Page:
More consumers are planning to use their credit cards this quarter with savings being less of a focus, according to the latest Dun & Bradstreet survey.

The Consumer Credit Expectation Survey shows Australian are demonstrating a less cautious approach to spending money with 41 per cent of consumers intending to use their card for purchases that they couldn’t otherwise afford in months ahead. This is the highest level recorded in three years and suggests that pockets of optimism in the economy are making consumers less cautious about how they spend.

In addition to increased spending on credit, Australians are expected to turn away from saving more money. With a five per cent fall from the previous quarter, 26 per cent of consumers now indicate they are more likely to save money compared to the same time last year, while 31 per cent are less likely.

“After a long period of financial caution, it appears that consumers are more inclined to take hold of the green shoots in the economy, than focus on any negatives there may be,” says Danielle Woods, Dun & Bradstreet’s director of corporate affairs.

“With the RBA maintaining low interest rate levels, the unemployment rate relatively steady, house prices recovering, and a bullish sharemarket, consumers are signalling that the positives outweigh the negatives and consequently are willing to spend more freely on credit.

“The combination of an increased intention to use credit cards and a willingness to forego greater savings suggests that consumers are setting aside their caution, which bodes well for businesses.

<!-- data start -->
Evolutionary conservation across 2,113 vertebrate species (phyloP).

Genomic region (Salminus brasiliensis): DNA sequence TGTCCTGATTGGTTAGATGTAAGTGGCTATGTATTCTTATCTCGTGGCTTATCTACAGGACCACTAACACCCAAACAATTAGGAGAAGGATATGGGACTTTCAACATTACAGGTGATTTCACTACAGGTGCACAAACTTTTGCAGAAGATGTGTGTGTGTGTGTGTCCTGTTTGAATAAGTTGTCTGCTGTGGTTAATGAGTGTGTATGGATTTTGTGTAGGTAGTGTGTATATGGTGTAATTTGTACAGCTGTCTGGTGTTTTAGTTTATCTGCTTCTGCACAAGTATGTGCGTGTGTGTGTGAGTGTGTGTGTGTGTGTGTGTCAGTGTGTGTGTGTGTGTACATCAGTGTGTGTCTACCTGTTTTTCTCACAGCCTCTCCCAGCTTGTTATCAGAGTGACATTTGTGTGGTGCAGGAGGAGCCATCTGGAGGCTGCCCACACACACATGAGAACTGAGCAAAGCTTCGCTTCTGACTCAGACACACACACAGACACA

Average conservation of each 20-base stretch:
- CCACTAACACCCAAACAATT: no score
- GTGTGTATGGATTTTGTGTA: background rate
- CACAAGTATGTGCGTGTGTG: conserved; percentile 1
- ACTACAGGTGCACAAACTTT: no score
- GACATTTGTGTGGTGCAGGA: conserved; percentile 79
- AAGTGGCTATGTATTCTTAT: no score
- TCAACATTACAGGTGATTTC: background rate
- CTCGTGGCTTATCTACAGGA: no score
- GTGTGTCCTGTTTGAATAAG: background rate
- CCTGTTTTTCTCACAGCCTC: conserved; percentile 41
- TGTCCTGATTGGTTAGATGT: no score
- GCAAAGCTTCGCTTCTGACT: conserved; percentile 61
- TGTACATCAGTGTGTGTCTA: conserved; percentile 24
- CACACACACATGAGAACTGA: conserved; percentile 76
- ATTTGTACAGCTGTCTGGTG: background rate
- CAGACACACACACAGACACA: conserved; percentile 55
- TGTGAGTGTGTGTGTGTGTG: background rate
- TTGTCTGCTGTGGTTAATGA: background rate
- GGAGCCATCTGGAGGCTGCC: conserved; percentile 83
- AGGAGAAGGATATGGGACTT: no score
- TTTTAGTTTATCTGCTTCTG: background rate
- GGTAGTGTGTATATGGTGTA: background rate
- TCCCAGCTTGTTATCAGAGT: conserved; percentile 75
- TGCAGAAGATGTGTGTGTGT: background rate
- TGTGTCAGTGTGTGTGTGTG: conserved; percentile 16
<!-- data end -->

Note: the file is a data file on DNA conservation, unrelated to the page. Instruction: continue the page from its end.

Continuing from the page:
“After a long stretch of difficult trading conditions, businesses will be hoping to see a flow-on effect from less cautious consumers.”

The survey also shows the number of people expecting difficulty meeting their credit obligations unchanged at 34 per cent for the third consecutive quarter. The number of people expecting their level of household debt to be higher during the quarter is also flat, at 19 per cent.

While the national survey reveals a less cautious approach to spending, levels of financial concern among consumers vary across the country. For example, financial concern is high among those living in Queensland (59 per cent), where recent floods have impacted the local economy, and also in South Australia and the Northern Territory (58 per cent). In contrast, people in resource-rich Western Australia are less likely to be concerned about their current financial situation (43 per cent).

“The lift in the number of consumers planning to use their credit cards and the fall in the number adding to their savings is a sign of strength in consumer demand and optimism,” says Stephen Koukoulas, economic advisor to Dun & Bradstreet.

“The intention to increase the use of credit cards fits with a range of other recent indicators, most notably the sharp pick-up in retail spending in the early months of 2013 and the jump in consumer sentiment since late 2012.

“The lowering of interest rates since late 2011, together with strong employment growth, rising wages and low unemployment has, until recently, seen consumers rebuild savings and reduce their debt and leverage.

“Consumers’ plans for credit card use suggest this could be about to end, which bodes well for ongoing growth in consumer demand.”